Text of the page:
Tuesday, 31 March 2015

Encaminhamento (free flights to Flores!)

Between Germanwings in the French Alps and then Air Canada at Halifax NS, it's not been a good week for that ubiquitous workhorse of the skies, the humble Airbus A320.

But the one pictured below isn't being sprayed by fire trucks because it's on fire or anything but rather as a celebration of the first easyJet flight to the Azores which landed at Ponta Delgada on Sao Miguel on Sunday, 29 March.

And the first Ryanair flight will arrive at PDL on Wednesday:-

That picture is clearly a photoshop because the mountain in the background is on the island of Pico which is nowhere near Ponta Delgada. You see Pico flying out of Horta on Faial and for anyone who gets queasy about airliners flying too close to mountains, here's a photo to give you the squitters:-

Oops, sorry! Wrong picture! This is the one I meant:-

That's one I took of Pico viewed from a passing TAP Airbus minutes out of Horta.

Anyway, easyJet will be flying LIS-PDL three times a week initially with the frequency increasing from June (see here) while Ryanair will be flying twice daily LIS-PDL six days a week and will also have less frequent flights from PDL to Porto and London-Stansted (see here).

But as well as the advent of easyJet and Ryanair, our own local airline, SATA (shortly to be rebranded as Azores Airlines, I gather), has introduced a new scheme called encaminhamento.

That's one of these words that I know what it means but there isn't an English word for. Caminho is the Portuguese for a path or a track: if it helps, re-encaminhar is the word for "forward" in the context of e-mail so encaminhamento would translate as "sending you on your way" or similar.

Anyway, what this means in the context of air travel is this. There are only three Azorean islands (Sao Miguel, Terceira and Faial) with direct flights to the continente. So, if, like us, you live on one of the other six Azores, you have to get a connecting SATA flight to your point of departure for the mainland. Encaminhamento is the concept that that connecting flight is now free.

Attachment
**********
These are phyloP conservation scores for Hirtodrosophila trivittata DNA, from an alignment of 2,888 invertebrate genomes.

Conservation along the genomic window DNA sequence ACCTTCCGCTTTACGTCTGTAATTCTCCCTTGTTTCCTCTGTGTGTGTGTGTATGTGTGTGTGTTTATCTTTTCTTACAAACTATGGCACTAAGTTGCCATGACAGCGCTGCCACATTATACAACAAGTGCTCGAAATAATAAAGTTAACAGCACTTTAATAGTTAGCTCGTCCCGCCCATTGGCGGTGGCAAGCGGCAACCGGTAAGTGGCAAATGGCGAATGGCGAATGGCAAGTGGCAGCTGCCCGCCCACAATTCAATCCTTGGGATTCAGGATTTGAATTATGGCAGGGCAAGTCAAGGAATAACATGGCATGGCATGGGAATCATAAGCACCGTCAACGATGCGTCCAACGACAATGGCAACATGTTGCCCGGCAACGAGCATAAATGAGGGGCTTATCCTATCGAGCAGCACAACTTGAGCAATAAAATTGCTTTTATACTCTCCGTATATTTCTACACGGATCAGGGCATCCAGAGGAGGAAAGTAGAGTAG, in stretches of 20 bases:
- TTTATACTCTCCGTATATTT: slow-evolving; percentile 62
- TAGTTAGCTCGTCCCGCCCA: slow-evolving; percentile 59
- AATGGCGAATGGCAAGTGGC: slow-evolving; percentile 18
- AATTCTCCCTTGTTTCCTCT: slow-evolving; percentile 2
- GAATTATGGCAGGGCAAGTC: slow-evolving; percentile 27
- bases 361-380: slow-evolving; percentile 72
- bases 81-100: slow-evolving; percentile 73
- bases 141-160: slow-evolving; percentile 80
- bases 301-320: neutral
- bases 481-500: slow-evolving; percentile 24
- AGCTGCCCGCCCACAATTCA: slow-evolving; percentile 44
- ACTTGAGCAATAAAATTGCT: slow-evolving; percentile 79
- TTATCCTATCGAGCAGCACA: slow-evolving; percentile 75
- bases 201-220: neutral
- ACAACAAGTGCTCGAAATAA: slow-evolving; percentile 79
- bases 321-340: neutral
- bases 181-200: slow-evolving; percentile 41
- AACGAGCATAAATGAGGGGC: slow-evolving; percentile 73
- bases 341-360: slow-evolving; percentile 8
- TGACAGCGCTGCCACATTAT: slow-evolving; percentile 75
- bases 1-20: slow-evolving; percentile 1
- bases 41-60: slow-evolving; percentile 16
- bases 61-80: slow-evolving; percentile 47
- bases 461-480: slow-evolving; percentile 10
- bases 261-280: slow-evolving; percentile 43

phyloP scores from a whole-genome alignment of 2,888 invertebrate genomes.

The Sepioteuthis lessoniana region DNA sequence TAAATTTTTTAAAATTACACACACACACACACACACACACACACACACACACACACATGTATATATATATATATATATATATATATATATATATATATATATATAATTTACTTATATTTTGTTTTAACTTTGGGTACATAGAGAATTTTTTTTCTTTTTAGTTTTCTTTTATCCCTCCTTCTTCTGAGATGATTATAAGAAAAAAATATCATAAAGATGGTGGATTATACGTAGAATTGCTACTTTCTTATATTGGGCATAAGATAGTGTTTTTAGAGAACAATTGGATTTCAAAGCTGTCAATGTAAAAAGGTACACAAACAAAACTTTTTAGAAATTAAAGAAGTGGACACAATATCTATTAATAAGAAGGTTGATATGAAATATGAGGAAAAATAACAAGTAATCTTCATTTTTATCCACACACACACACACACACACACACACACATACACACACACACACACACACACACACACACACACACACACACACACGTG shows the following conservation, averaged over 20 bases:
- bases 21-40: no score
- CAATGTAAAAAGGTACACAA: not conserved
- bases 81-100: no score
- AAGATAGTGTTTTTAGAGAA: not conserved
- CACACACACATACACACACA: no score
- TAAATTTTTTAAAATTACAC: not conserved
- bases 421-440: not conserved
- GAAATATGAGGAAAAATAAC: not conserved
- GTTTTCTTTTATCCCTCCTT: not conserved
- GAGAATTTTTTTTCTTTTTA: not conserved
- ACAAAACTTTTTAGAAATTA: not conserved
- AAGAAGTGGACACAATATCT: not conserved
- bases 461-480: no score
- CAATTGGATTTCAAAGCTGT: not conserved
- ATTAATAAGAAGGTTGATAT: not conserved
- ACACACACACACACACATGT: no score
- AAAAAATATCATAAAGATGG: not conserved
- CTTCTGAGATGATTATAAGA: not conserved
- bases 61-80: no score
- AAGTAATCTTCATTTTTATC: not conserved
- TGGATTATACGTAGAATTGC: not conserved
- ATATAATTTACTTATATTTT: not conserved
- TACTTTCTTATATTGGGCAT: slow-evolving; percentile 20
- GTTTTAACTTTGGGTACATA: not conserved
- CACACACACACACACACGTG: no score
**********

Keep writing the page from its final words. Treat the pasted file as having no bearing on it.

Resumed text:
Photo credit Paulo Santos

Another way of expressing encaminhamento is that SATA's fares to (and from) Lisbon are now the same from all islands in the Azores. And this applies whether you're a resident or a tourist: the only qualification for your free flight to, say, Flores, is that you spend less than 24 hours on the island where you initially landed from the continent.

And crucially, it's not just SATA's fares that have been equalised: you get your free onward ticket to Flores (or wherever) on SATA even if you arrived from the continent on easyJet or Ryanair!

Corvo Airport - photo credit Markus Mainka

Will we actually benefit from the advent of the low cost airlines and encaminhamento?

I'm awfae' cynical (can you believe that?) and find it hard to believe you ever get anything for nothing. Are Ryanair and easyJet actually any cheaper? In our experience of flying to the UK from Lisbon, TAP or British Airways can often be equally competitive with Easy/Ryan once frequency and timing of available flights are considered.